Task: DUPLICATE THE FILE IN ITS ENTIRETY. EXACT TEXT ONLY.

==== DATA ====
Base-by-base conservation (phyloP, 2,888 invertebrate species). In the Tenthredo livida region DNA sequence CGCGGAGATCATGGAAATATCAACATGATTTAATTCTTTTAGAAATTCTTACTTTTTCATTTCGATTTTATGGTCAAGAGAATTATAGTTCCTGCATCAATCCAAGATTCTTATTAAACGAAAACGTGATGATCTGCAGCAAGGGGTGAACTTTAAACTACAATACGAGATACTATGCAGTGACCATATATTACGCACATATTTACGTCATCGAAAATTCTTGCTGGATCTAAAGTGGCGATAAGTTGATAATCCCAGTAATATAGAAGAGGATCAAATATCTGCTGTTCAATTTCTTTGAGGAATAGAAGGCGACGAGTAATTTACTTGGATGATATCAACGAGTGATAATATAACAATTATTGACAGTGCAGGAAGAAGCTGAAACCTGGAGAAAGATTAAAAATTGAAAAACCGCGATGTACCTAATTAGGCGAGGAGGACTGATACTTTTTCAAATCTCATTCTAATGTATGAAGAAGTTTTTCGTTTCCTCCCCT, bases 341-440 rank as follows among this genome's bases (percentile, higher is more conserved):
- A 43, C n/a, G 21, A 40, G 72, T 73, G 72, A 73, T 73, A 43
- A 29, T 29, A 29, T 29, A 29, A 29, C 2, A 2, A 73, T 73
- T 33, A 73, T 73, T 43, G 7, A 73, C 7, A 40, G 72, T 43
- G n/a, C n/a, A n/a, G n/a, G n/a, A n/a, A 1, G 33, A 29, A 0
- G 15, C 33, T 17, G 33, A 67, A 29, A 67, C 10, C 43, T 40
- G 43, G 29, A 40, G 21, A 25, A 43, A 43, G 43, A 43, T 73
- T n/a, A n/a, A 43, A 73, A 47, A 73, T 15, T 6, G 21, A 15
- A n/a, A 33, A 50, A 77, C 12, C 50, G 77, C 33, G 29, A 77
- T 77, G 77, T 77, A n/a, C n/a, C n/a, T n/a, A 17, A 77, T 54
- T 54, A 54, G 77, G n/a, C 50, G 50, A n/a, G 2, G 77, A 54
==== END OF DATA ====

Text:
Base-by-base conservation (phyloP, 2,888 invertebrate species). In the Tenthredo livida region DNA sequence CGCGGAGATCATGGAAATATCAACATGATTTAATTCTTTTAGAAATTCTTACTTTTTCATTTCGATTTTATGGTCAAGAGAATTATAGTTCCTGCATCAATCCAAGATTCTTATTAAACGAAAACGTGATGATCTGCAGCAAGGGGTGAACTTTAAACTACAATACGAGATACTATGCAGTGACCATATATTACGCACATATTTACGTCATCGAAAATTCTTGCTGGATCTAAAGTGGCGATAAGTTGATAATCCCAGTAATATAGAAGAGGATCAAATATCTGCTGTTCAATTTCTTTGAGGAATAGAAGGCGACGAGTAATTTACTTGGATGATATCAACGAGTGATAATATAACAATTATTGACAGTGCAGGAAGAAGCTGAAACCTGGAGAAAGATTAAAAATTGAAAAACCGCGATGTACCTAATTAGGCGAGGAGGACTGATACTTTTTCAAATCTCATTCTAATGTATGAAGAAGTTTTTCGTTTCCTCCCCT, bases 341-440 rank as follows among this genome's bases (percentile, higher is more conserved):
- A 43, C n/a, G 21, A 40, G 72, T 73, G 72, A 73, T 73, A 43
- A 29, T 29, A 29, T 29, A 29, A 29, C 2, A 2, A 73, T 73
- T 33, A 73, T 73, T 43, G 7, A 73, C 7, A 40, G 72, T 43
- G n/a, C n/a, A n/a, G n/a, G n/a, A n/a, A 1, G 33, A 29, A 0
- G 15, C 33, T 17, G 33, A 67, A 29, A 67, C 10, C 43, T 40
- G 43, G 29, A 40, G 21, A 25, A 43, A 43, G 43, A 43, T 73
- T n/a, A n/a, A 43, A 73, A 47, A 73, T 15, T 6, G 21, A 15
- A n/a, A 33, A 50, A 77, C 12, C 50, G 77, C 33, G 29, A 77
- T 77, G 77, T 77, A n/a, C n/a, C n/a, T n/a, A 17, A 77, T 54
- T 54, A 54, G 77, G n/a, C 50, G 50, A n/a, G 2, G 77, A 54